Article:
The Old Yard

On the eastern side of Park Road stood a row of terraced houses numbered 7 to 10, with a large entrance in the middle, leading to a courtyard and four houses at the back. The houses at the back were numbered back 7 to back 10 respectively. The courtyard, known as “The Old Yard” or "Th'owd Yard" was home to a close and happy community. In the yard were four brewhouses and two toilets, which were shared by the residents in the houses at the front and back. Behind the old yard stood a similar courtyard in Factory Street, called "The Cat Yard".

The houses consisted of just two small rooms up and two small rooms down, except for numbers 8 and 9, which each had an extra bedroom above the courtyard entrance. They were heated by open coal fires, and had a cooking range built around the kitchen fire. There were cellars for storing coal, with an outside coal hole, and home-made wooden partitions inside, so that both coal and food could be stored.

All of the houses were originally lit by oil lamps until the 1920s when gas lighting was installed in the four front houses only. At night an oil lamp would be hung below the landing ceiling to light the stairs and the bedrooms, via open doors. The ceiling above the lamps soon blackened due to the soot from the lamps. A delivery man would call every week with a fresh supply of lamp oil.

The location of the "Old Yard".

Life in Park Road was very basic by modern standards. The red tiles on the ground floor were regularly scattered with sand which was dried on top of the fire in the brewhouse. The stairs and upstairs had bare floorboards which were frequently scrubbed clean until the wood looked like new. Rugs and carpets were unheard of until everyone started making "bodged" (podged) rugs. Baths were taken in the brewhouses which each had one tap and a boiler to heat water. The glass in the windows was broken and so it must have been very cold when bathing. There was a strict rota for bathing because the facilities were shared by several families. When the time came for one of the women or girls to take a bath, a piece of material would be hung to cover the window for privacy. Strangely this was never done for the men or boys. Eventually each of the houses acquired a tin bath and so bathing in the brewhouses came to an end.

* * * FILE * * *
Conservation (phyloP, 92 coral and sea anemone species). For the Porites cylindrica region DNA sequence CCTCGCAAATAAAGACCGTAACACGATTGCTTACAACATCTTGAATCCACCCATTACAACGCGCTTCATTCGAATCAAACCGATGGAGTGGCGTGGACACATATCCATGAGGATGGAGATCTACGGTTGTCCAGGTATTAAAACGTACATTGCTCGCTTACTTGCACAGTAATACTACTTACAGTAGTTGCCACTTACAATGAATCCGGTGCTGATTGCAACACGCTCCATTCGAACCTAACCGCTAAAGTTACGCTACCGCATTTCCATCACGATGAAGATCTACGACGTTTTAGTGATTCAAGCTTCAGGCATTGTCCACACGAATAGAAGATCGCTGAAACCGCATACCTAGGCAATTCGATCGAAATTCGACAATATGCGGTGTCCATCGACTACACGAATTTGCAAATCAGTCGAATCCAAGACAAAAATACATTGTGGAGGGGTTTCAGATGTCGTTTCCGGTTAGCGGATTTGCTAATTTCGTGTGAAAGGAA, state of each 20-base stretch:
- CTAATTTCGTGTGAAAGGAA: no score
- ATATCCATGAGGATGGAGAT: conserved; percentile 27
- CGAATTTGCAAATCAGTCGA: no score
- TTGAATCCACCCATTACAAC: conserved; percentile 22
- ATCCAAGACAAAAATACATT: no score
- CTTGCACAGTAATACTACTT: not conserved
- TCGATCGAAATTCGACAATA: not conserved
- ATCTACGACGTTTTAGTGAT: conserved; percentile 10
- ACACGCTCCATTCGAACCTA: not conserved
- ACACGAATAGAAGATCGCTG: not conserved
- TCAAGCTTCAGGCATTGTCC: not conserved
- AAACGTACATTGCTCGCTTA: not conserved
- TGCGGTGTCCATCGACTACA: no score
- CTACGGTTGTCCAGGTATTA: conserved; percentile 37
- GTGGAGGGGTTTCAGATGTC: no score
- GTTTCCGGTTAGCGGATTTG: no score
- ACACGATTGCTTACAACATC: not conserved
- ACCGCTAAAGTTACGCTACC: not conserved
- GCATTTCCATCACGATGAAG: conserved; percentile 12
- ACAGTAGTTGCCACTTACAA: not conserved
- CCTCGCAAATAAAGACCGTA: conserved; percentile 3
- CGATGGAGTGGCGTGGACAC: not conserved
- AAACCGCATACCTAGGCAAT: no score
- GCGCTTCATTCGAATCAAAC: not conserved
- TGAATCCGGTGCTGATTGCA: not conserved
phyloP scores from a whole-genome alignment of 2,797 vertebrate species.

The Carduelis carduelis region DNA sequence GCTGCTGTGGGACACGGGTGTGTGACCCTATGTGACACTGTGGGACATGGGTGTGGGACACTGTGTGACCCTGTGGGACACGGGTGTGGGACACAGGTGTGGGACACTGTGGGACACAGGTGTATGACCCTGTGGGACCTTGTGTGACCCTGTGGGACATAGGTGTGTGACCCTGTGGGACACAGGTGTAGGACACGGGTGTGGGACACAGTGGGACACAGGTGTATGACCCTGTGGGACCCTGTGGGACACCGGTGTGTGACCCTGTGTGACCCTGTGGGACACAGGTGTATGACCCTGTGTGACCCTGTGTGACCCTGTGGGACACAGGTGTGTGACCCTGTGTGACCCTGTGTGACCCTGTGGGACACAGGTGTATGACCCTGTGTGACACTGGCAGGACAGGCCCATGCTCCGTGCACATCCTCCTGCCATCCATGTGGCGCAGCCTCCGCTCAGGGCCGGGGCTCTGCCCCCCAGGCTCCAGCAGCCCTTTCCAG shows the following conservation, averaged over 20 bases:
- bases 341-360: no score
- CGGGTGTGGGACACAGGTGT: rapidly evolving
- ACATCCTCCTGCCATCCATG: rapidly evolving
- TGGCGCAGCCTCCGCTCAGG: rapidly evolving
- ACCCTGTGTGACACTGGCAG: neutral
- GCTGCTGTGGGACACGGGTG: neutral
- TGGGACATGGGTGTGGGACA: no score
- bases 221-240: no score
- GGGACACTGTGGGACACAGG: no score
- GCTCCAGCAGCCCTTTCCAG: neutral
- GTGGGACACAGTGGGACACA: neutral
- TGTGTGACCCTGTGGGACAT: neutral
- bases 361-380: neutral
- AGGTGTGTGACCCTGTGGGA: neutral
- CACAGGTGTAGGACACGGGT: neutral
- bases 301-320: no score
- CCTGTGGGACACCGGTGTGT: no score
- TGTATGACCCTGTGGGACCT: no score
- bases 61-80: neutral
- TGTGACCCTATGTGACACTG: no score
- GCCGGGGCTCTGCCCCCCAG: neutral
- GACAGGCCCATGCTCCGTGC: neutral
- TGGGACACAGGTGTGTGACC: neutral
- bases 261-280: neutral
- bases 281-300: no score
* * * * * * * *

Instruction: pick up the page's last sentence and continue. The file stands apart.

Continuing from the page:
Waste water from the houses ran down open drains into the gutter in the street, which must have caused problems in the winter when the water would freeze. The area immediately in front of back 7 to back 10 was paved with blue bricks. These were used to beat the clothes on each washing day. It’s hard to imagine the work involved, especially with such a large family, and when all that we have to do today is to fill the washing machine and press a button.

The front houses in Park Road, numbers 7 to 10.

This largely self-contained community had two public houses nearby; The New Junction Inn on the corner of Park Road and Forge Road, and Herberts Park Tavern in Forge Road. There were also small shops in both Park Road and Factory Street. The eight houses were typical mid 19th century Darlaston dwellings.

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